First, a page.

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Records show La Joya approved two-year contract with police chief

The La Joya City Commission approved a two-year employment contract with police Chief Adolfo Arriaga in October — and kept the details secret for nearly two months.

Mayor Jose A. “Fito” Salinas, who is running for re-election with Chief Arriaga’s wife, Dalia, signed the contract on Oct. 8.
La Joya agreed to employ Chief Arriaga until Sept. 30, 2021. If he is terminated without “good cause,” La Joya must pay Chief Arriaga an amount equal to the remainder of the two-year contract.

La Joya police Chief Adolfo Arriaga on Oct. 8, 2019
(Photo courtesy of the city of La Joya)

“I think he was solely using it for political gain,” said Laura Mendiola Macias, who is running against Dalia Arriaga for City Commission, referring to the mayor. “That absolutely is not in the best interests of the city.”

After meeting in executive session on Oct. 8, the City Commission unanimously approved the employment contract without any public discussion.

The Progress Times asked Mayor Salinas about the contract after the meeting adjourned, but he referred questions to City Manager Jacqueline Bazan. She declined to discuss the contract and suggested the Progress Times submit a public information request.

The Progress Times submitted the public information request less than two hours later.

La Joya, though, failed to comply with the Texas Public Information Act. The city didn’t respond to the request within 10 business days and didn’t release a copy of the contract until Nov. 27, five days after the Progress Times filed a complaint with the Hidalgo County District Attorney’s Office.

The employment contract lists Chief Arriaga’s duties and sets his annual salary at $60,000. It also prohibits the city from reassigning Chief Arriaga without his written consent or reducing his salary unless all city employees receive a similar pay cut.

Along with standard benefits, La Joya agreed to pay for Chief Arriaga’s professional development.

“Chief will be allowed to attend the International Association Police (sic) training conferences each year without loss of vacation or other leave,” according to the contract, which requires La Joya to pay for “all expenses (including travel expenses) incurred while attending or traveling to the aforementioned conferences.”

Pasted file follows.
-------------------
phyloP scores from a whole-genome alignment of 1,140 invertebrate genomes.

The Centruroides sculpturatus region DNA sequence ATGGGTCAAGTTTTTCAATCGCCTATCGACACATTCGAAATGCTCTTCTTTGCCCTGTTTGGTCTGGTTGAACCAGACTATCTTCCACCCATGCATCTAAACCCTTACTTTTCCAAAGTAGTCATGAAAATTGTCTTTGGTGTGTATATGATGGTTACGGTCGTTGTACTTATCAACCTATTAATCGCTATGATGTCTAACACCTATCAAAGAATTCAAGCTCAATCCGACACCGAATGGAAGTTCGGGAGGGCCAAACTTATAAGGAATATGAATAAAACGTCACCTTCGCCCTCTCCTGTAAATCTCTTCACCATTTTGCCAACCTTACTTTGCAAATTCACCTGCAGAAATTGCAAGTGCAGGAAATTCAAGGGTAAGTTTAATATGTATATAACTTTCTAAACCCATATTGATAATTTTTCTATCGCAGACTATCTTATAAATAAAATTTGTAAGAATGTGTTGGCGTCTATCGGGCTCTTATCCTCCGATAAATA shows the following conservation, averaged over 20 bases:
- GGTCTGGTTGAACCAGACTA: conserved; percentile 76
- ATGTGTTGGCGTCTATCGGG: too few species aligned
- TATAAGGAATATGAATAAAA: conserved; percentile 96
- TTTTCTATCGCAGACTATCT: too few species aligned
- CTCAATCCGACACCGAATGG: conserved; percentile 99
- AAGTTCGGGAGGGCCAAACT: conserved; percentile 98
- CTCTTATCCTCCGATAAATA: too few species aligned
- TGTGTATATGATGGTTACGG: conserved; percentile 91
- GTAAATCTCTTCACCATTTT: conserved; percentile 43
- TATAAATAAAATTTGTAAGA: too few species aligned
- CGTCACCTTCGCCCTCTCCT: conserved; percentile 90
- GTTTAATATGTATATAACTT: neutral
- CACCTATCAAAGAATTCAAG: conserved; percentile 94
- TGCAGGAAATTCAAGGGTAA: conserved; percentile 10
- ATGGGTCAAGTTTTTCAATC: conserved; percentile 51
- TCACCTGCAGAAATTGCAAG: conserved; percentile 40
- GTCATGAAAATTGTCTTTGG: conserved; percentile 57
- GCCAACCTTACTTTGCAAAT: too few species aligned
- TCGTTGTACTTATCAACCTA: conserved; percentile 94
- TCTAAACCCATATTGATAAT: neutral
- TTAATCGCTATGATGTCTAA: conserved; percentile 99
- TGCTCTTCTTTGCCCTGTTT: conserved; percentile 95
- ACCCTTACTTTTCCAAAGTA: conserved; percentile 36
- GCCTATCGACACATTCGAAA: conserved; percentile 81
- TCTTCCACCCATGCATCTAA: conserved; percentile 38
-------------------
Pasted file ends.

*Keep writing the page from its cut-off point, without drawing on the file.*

Under a section titled “Compensation,” the city agreed to provide Chief Arriaga with a car and pay for all related expenses.

“The City shall provide a police vehicle for use by the Chief and pay for all attendant operating and maintenance expenses and insurance,” according to the contract. “Said vehicle is to be used by the Chief in connection with the performance of his duties as Chief and for his professional growth and development.”

While the employment contract expires on Sept. 30, 2021, the agreement will automatically renew unless Chief Arriaga or the city provides 12 months notice.

The contract allows La Joya to terminate Chief Arriaga for “good cause,” which includes negligence, misconduct and criminal activity.

If the city terminates Chief Arriaga without good cause, La Joya must provide him with “an amount equal to the value of the remaining years of this contract,” compensation for all unused sick, vacation and personal days, and six months of health insurance.

Why the City Commission approved the contract remains unclear.

City Commissioner Mary Salinas, who motioned to approve the contract, referred a request for comment to her husband, Mayor Salinas. Asked about the agreement on Tuesday, Mayor Salinas declined to comment.

Employment contracts became a hot-button issue during the mayoral election, which pitted Mayor Salinas against former police Chief Isidro Casanova.

The city posted a meeting agenda for Nov. 2, which listed agreements with more than a dozen employees. Casanova filed a lawsuit and requested a temporary restraining order against the city. A judge signed the order, prohibiting the City Commission from holding the meeting.

City Attorney Kennedy Salinas had the lawsuit removed to federal court, dissolving the restraining order.

The city posted a new meeting agenda for Nov. 18, which listed more agreements. Casanova filed another lawsuit. And the judge signed another temporary restraining order.

Kennedy Salinas had that lawsuit removed to federal court too.

In interviews, Mayor Salinas said he simply wanted to provide hardworking city employees with job security. Attorney Roberto Jackson, who represents Casanova, said the employment contracts would place an unnecessary burden on the city budget.

Mendiola Macias, the City Commission candidate, said the contracts aren’t necessary.

“We’re not in this to fire people,” Mendiola Macias said. “We’re not in this to hurt people or their families. We’re in this for the complete opposite.”

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